SACRAMENTO, Calif. (AP) — After years of complaints from the surrounding community, state environmental officials on Wednesday ordered a Southern California battery recycling company to suspend operations after saying hazardous metal sludge was being discharged into leaking pipelines.

The action against Exide Technologies in Vernon marked the first time since 1997 that a major hazardous waste recycler has had its permit to operate suspended, state officials said.

"We made a decision this poses an imminent danger to public health and we took the step of suspending Exide's operations," said Debbie Raphael, director of the Department of Toxic Substances Control.

The shutdown came after the South Coast Air Quality Management District showed in March that the company has high levels of arsenic in its emissions "causing a potential impact to as many as 110,000 residents in a large geographical area."

The company is supposed to hold community meetings in May to explain the potential health risk that exists and to show the steps it is taking to reduce emissions.

The company will remain closed until it comes into compliance, Raphael said.

Exide spokeswoman Susan Jaramillo said the company does not comment on administrative or legal actions.

The facility recycles 22 million lead-acid motor vehicle batteries a year but has operated for 17 years under an interim permit from the Department of Toxic Substances Control.

The temporary shutdown at Exide points to a larger problem Raphael has been trying to tackle during her two-year tenure: Roughly one in five of the state's 118 businesses that handle toxic waste operate without a current permit.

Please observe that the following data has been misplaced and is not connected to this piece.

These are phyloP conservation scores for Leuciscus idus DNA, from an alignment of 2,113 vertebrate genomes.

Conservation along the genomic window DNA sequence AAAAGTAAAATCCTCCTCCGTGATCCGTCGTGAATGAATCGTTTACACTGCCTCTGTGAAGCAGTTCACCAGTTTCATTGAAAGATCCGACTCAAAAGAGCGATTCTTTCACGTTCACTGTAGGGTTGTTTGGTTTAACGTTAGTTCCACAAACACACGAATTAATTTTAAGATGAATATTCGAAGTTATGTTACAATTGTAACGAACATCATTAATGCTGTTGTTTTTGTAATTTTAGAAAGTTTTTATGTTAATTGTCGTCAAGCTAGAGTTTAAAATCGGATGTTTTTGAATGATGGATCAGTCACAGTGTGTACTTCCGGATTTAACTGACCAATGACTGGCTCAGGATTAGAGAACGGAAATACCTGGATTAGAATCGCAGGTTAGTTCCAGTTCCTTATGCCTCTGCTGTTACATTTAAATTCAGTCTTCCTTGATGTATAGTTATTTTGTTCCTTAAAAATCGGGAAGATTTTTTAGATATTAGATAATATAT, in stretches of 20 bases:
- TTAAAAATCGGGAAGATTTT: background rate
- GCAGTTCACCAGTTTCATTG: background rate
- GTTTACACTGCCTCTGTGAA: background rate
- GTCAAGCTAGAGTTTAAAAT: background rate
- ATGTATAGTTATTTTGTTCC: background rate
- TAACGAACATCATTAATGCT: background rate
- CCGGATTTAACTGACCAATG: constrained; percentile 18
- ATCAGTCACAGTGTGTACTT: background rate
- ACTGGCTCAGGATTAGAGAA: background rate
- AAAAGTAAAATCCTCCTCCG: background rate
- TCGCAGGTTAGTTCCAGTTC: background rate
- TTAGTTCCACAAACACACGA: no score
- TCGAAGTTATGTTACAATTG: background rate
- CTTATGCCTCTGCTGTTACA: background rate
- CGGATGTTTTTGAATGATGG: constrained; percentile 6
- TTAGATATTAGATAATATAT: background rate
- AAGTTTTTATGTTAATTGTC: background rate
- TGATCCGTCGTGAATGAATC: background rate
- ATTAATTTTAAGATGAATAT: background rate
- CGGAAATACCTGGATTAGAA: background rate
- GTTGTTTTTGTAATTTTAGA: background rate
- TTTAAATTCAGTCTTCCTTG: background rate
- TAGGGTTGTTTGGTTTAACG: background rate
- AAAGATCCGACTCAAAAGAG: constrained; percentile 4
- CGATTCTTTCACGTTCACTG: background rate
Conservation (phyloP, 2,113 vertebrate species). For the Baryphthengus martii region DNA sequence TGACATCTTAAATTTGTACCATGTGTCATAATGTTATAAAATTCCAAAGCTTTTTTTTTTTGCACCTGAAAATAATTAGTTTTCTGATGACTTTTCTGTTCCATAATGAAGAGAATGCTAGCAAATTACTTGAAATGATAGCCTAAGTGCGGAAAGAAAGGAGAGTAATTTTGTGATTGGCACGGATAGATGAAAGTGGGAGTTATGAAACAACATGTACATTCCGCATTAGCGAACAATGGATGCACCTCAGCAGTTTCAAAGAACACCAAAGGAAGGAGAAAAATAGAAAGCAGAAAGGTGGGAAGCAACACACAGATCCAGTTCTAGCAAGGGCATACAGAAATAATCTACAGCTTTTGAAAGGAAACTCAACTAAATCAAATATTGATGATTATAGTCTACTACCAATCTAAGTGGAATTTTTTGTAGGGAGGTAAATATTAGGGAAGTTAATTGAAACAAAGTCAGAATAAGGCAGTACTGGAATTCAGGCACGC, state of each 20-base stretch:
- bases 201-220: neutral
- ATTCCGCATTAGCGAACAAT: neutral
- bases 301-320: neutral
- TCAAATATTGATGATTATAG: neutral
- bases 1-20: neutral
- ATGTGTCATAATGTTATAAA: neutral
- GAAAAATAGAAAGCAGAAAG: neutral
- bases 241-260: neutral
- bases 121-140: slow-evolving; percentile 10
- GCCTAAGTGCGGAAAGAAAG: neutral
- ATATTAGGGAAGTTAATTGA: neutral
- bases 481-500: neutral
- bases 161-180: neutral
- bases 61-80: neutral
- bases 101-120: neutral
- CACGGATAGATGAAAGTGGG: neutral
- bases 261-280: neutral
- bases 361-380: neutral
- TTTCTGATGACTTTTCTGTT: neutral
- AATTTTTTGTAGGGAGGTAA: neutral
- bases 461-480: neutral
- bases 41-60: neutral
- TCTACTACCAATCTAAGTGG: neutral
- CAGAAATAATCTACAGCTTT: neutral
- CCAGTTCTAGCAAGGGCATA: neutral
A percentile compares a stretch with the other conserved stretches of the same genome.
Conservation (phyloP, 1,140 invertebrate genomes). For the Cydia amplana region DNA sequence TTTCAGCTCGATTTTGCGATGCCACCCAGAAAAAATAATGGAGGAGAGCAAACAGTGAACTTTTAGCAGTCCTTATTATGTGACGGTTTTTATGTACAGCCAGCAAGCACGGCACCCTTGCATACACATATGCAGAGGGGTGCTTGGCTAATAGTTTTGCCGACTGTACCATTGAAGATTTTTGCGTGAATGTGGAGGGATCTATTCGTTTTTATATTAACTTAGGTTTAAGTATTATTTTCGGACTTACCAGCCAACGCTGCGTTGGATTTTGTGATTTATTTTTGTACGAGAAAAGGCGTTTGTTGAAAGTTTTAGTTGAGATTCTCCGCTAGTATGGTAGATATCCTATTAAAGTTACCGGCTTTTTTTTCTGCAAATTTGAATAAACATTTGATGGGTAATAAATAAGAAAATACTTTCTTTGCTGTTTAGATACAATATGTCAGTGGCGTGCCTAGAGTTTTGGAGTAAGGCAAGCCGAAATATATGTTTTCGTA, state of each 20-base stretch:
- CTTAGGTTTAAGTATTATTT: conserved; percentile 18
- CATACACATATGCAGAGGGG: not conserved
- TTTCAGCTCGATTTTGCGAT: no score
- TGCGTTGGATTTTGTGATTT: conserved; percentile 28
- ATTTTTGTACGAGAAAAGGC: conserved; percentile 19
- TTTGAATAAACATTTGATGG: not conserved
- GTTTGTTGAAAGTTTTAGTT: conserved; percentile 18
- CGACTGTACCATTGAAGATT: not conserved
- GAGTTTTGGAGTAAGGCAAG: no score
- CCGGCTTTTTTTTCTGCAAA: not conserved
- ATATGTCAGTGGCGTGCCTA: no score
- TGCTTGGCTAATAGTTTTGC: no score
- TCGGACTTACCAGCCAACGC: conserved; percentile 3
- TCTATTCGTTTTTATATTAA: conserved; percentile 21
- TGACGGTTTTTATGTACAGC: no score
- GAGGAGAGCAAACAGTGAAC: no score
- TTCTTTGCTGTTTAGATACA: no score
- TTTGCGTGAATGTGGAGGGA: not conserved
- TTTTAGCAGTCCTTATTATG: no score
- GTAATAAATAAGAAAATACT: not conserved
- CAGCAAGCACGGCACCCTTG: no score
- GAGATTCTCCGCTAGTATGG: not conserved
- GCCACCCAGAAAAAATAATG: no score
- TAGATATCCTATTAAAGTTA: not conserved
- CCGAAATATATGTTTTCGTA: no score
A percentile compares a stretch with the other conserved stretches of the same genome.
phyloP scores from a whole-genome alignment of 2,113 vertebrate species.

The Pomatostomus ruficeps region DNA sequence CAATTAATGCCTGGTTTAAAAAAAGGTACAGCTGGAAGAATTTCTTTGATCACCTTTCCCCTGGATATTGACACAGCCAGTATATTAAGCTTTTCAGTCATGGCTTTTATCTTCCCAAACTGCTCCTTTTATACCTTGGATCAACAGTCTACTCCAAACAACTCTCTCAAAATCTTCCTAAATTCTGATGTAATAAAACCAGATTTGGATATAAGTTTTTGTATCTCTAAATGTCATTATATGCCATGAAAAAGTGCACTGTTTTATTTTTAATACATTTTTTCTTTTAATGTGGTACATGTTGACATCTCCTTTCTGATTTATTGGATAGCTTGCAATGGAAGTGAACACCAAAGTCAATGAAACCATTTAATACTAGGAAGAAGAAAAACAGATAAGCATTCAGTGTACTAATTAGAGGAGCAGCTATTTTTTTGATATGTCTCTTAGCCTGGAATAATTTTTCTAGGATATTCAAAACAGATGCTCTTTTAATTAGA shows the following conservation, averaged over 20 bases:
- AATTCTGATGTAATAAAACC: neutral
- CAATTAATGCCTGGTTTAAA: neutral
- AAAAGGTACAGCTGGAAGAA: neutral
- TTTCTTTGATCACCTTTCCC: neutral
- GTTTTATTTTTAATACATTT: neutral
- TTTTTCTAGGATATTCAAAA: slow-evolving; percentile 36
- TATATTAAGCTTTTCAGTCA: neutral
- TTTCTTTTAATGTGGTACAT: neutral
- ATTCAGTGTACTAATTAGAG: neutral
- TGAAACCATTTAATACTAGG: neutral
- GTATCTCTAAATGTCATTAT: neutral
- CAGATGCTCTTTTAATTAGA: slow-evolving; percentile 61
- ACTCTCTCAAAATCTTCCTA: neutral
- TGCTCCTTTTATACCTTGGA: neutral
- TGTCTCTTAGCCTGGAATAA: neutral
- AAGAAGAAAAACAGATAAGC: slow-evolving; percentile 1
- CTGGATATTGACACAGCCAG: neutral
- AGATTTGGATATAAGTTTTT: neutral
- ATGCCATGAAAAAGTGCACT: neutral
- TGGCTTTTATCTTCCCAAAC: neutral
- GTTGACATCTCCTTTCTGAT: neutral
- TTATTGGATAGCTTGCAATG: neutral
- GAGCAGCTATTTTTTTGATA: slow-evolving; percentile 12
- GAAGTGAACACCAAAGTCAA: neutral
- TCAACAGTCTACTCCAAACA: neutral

Raphael said she has launched an overhaul of the permitting process to deal with the long-standing problem.

Los Angeles City Council member Jose Huizar, whose Boyle Heights district is near the recycling facility, applauded the decision to suspend operations.

"I do question why the company was allowed to operate with an interim permit for so long when a full permit would demand a higher level of specificity, which clearly is warranted in this case," he said.

Exide operates at a facility that was opened in 1920. It inherited some of the problems, including metals that have leached into groundwater, and must clean them up. Records show it was cited by the department in 2009 for illegally storing lead-contaminated sludge.

The department gave the company 30 days to pay a $103,200 fine that still hasn't been collected. It also was cited in 2009 and 2005 for improperly storing old batteries and failing to notify the state that it was taking batteries from Canada, records show.